Our Mouse Pad… get one at a conference we attend!

Here’s what we are reading today:

“green tea is widely considered to be beneficial for the brain. The antioxidant and detoxifying properties of green tea extracts help fight catastrophic diseases such as Alzheimer’s. However, scientists have never fully understood how they work at the molecular level and how they could be harnessed to find better treatments.”

““Social and biological sciences over the years have demonstrated the profound desire of individuals to connect with others and the array of skills people possess to discern emotions or intentions. But, in the presence of both will and skill, people often inaccurately perceive others’ emotions,” said author Michael Kraus, PhD, of Yale University. “Our research suggests that relying on a combination of vocal and facial cues, or solely facial cues, may not be the best strategy for accurately recognizing the emotions or intentions of others.””

“Previous studies found morning bright light therapy reduced symptoms of depression in patients with Seasonal Affective Disorder (SAD.). But patients with bipolar disorder can experience side effects such as mania or mixed symptoms from this type of depression treatment. This study implemented a novel midday light therapy intervention in an effort to provide relief for bipolar depression and avoid those side effects.”

“The consumption of energy-dense foods dramatically increases in developed and developing countries. The chronic consumption of high-fat/high sugar palatable foods leads to the development of obesity, metabolic syndrome, and diabetes, but also cognitive alterations.

Adolescents are especially sensitive to palatable foods and increase their consumption of high-fat/high-sugar obesogenic diet. However, adolescence is also a critical period for cognitive and brain development.

The long-term consequences of the chronic consumption of palatable foods during adolescence are still poorly understood but might involve alterations of the reward system.

Dopamine (DA) is a neuromodulator that plays a central role in motivational and learning processes for natural rewards like palatable foods, but also for drugs of abuse.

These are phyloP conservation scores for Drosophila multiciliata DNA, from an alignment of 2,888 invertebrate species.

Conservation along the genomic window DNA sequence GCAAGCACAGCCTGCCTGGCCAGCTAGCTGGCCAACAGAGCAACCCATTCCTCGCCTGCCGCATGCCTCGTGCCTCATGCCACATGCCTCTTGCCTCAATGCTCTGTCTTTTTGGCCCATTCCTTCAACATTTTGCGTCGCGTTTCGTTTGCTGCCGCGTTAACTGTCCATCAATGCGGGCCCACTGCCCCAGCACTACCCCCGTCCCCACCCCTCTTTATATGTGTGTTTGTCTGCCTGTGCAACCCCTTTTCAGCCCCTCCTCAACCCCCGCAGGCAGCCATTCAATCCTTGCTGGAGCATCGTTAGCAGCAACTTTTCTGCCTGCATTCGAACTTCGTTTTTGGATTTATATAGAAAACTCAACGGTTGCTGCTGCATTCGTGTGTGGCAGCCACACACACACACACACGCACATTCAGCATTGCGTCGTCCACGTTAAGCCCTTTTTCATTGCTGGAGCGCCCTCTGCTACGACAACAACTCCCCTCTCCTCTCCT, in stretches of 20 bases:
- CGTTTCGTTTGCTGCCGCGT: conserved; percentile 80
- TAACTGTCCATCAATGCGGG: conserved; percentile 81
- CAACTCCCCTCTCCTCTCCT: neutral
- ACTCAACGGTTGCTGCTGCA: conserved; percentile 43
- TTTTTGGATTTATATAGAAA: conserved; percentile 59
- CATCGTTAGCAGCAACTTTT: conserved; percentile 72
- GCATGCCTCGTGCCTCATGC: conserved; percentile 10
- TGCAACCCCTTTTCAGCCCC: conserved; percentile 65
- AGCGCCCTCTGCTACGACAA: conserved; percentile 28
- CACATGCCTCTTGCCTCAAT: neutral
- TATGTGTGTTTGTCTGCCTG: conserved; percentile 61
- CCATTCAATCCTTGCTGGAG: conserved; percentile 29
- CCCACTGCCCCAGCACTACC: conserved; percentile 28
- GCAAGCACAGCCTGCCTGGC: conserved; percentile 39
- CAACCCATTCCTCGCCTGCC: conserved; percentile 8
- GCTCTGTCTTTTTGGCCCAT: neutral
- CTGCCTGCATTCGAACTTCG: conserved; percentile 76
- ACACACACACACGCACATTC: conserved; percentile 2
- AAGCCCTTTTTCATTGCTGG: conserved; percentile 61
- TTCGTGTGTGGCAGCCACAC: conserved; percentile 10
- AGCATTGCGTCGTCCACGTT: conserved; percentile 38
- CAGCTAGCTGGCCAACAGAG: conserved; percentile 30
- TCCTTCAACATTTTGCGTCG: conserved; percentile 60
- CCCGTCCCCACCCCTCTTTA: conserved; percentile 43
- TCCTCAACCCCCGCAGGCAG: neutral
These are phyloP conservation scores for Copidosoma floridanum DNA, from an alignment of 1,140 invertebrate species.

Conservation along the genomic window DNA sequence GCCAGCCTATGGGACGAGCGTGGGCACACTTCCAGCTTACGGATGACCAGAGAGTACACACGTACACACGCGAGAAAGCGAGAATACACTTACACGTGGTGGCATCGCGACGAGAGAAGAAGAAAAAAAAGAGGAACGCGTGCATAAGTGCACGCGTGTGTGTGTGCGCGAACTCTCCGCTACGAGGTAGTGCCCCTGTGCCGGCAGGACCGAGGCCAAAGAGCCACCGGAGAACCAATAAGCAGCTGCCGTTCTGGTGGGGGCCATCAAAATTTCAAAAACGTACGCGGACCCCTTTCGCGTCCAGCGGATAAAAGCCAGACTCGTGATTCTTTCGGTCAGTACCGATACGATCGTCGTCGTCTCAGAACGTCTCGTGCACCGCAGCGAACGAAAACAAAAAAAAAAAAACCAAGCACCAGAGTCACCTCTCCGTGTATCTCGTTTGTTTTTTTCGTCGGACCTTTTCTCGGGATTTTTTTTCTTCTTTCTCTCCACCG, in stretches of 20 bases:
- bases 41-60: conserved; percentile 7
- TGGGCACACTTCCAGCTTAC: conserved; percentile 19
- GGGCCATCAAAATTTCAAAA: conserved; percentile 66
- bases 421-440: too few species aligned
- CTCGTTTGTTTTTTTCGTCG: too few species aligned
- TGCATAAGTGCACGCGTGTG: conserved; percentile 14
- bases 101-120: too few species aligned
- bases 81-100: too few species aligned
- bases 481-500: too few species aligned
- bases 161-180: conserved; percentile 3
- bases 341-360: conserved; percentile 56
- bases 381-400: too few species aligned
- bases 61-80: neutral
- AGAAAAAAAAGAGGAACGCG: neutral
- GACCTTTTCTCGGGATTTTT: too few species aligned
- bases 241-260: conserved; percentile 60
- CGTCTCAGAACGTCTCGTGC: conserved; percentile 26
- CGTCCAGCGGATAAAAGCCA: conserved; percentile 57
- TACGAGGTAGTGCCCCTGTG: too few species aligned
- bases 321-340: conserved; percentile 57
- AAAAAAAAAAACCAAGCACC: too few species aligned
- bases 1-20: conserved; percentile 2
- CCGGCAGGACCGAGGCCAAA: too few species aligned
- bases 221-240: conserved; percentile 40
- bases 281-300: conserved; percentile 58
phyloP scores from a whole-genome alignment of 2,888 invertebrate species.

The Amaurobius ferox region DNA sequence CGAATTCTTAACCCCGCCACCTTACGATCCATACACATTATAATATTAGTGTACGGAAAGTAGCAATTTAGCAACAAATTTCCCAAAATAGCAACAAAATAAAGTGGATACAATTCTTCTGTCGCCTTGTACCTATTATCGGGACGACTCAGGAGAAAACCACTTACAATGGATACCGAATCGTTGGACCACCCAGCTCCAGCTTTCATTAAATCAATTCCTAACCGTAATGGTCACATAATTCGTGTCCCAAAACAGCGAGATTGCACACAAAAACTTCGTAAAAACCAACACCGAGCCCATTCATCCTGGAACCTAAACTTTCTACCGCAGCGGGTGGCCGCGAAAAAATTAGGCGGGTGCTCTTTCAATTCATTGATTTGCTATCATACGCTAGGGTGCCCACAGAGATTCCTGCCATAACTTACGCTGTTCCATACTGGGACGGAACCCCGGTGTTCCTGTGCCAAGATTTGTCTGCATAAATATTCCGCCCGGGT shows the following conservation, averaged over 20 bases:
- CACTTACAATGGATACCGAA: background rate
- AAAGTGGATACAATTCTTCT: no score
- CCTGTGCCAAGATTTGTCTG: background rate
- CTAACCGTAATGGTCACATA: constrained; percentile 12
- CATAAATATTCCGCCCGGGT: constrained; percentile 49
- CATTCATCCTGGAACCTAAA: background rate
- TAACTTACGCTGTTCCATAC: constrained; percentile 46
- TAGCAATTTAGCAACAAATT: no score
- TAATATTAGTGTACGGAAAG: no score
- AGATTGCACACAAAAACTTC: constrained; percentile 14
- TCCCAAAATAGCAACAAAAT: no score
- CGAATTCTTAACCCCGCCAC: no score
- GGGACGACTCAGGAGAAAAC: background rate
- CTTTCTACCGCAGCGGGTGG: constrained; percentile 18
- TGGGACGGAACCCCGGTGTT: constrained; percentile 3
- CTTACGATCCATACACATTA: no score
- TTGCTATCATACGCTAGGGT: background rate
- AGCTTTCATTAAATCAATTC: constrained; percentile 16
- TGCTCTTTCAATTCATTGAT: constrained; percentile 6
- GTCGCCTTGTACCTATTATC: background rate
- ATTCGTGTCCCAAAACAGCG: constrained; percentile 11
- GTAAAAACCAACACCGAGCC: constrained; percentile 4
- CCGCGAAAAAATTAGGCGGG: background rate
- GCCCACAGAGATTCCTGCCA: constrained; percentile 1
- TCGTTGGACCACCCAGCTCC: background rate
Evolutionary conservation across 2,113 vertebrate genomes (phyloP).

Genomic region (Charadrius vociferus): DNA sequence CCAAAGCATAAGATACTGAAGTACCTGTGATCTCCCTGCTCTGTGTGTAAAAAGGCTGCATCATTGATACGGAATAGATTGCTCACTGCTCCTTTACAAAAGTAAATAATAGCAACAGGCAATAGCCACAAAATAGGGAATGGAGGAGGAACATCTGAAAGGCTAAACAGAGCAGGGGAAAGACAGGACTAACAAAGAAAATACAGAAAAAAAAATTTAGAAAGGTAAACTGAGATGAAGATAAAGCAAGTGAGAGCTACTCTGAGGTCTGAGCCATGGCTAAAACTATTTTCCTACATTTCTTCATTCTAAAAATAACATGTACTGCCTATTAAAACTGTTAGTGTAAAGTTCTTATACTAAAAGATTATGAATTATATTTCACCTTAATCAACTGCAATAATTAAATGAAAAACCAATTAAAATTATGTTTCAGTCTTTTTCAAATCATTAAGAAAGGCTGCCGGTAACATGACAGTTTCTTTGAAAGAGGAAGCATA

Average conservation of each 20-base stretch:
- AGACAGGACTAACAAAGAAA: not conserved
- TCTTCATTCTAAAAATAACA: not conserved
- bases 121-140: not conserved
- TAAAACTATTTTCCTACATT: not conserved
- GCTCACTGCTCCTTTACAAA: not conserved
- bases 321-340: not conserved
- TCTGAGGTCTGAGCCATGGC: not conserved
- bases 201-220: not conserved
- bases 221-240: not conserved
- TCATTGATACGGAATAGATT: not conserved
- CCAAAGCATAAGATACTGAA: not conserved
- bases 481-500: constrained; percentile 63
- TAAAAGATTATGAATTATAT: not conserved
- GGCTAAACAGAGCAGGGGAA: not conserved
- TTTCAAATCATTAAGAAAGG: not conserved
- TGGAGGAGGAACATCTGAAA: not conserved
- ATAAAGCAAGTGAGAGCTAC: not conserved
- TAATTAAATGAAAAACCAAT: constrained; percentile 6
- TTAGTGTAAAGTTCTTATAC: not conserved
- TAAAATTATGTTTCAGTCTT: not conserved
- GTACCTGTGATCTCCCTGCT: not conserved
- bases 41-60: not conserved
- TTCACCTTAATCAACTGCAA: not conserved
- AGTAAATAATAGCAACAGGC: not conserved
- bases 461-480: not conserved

In particular, dopamine synthesized by specific neurons in the ventral tegmental area (VTA) projecting to the nucleus accumbens (NAc) is crucial for these processes.””

“Mother’s milk contains various nutrients, including oxytocin, which is derived from the blood. The digestive tract forms a barrier to avoid uptake of undesirable macromolecules, the gut closure, soon after birth. Therefore, it was thought that oxytocin would not be freely permeable from the digestive tract. On the other hand, the oxytocin level in the blood of babies drinking mother’s milk has been found to be elevated, suggesting oxytocin could somehow be transported even in the presence of such a barrier.”

““There is a need to include sex differences in neuropsychiatric research and endocrinology because men and women do respond differently to drugs,” says first author Jordan Marrocco, a postdoctoral associate in the neuroendocrinology lab of Bruce S. McEwen, Rockefeller’s Alfred E. Mirsky Professor

Death Therapy

Laura Freberg speaking to Professor Bill Murray on the fundamentals of his new Death Therapy technique.


Sky Yramategui · October 24, 2017 at 8:44 am

I read through the “light therapy” article and I thought that the results that the depression / bipolar patients experienced after white light treatments were significant! They saw actual evidence in the lessening of depression and measureable effects in those with bipolar disorder. This makes me want to start waking up to natural light instead of my alarm clock app so I can stabilize and reset my circadian rhythm myself!

egonz124 · November 18, 2017 at 11:40 pm

It was interesting to me to read about how one treatment can affect two closely related disorders quite differently. It’s understandable that those that suffer from SAD would react quite positively, but what caused those who suffer from bipolar disorder to react with mania? I wonder what neurotransmitters/ neurochemicals play into such different reactions.

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